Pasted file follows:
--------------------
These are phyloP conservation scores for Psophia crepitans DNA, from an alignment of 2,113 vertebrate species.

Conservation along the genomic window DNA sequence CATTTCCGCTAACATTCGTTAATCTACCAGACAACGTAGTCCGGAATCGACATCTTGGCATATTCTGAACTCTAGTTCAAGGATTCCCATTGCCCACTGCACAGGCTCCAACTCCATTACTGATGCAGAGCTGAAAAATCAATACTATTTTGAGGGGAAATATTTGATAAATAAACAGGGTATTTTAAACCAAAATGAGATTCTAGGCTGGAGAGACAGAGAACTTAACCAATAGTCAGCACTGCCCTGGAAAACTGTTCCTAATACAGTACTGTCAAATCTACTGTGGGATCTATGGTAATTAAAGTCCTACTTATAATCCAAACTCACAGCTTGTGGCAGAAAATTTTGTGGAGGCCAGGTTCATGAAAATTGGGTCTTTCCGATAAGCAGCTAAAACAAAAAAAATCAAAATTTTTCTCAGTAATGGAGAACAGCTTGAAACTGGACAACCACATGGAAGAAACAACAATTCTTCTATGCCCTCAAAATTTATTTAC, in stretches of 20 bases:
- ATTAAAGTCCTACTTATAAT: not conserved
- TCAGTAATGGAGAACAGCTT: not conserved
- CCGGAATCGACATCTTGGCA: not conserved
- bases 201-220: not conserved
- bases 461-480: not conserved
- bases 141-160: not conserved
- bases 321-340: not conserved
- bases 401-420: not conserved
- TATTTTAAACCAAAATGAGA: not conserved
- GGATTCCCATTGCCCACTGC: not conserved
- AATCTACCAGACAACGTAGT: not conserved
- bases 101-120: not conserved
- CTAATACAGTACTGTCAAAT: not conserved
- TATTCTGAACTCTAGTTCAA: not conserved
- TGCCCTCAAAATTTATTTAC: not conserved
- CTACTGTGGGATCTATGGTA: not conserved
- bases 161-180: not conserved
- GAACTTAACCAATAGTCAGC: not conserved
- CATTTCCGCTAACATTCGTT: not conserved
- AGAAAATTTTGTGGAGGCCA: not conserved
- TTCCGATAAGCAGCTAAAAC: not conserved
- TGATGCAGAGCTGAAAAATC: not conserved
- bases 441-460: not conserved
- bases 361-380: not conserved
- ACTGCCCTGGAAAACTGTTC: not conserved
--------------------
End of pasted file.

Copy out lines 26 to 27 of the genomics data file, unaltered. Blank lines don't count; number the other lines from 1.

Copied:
- bases 361-380: not conserved
- ACTGCCCTGGAAAACTGTTC: not conserved